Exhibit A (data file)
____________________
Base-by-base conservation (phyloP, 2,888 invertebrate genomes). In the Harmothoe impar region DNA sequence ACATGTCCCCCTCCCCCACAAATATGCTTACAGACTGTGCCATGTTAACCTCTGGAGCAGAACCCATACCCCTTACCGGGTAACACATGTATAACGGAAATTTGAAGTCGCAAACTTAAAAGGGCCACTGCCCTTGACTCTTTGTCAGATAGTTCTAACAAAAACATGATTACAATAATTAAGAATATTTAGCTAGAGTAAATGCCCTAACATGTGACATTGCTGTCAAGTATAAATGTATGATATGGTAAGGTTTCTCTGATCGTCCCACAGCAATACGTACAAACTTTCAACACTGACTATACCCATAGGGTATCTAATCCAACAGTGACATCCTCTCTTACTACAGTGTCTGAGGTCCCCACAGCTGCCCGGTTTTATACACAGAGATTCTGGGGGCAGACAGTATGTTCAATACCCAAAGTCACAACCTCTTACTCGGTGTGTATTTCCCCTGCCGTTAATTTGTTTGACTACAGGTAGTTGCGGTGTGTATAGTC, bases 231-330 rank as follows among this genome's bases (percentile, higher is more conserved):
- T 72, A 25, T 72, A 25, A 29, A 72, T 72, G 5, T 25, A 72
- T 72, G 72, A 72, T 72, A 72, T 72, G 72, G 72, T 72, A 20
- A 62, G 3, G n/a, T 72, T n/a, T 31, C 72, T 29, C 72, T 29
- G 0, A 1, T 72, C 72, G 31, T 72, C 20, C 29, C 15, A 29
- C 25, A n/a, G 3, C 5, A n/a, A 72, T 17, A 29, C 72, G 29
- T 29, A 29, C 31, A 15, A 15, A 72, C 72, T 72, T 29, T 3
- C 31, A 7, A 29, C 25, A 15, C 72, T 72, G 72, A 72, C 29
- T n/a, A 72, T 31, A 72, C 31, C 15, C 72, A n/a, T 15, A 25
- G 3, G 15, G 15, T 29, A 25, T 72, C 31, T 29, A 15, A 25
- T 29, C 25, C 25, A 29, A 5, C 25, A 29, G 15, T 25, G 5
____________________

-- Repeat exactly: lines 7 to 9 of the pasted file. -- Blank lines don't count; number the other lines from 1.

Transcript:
- T 29, A 29, C 31, A 15, A 15, A 72, C 72, T 72, T 29, T 3
- C 31, A 7, A 29, C 25, A 15, C 72, T 72, G 72, A 72, C 29
- T n/a, A 72, T 31, A 72, C 31, C 15, C 72, A n/a, T 15, A 25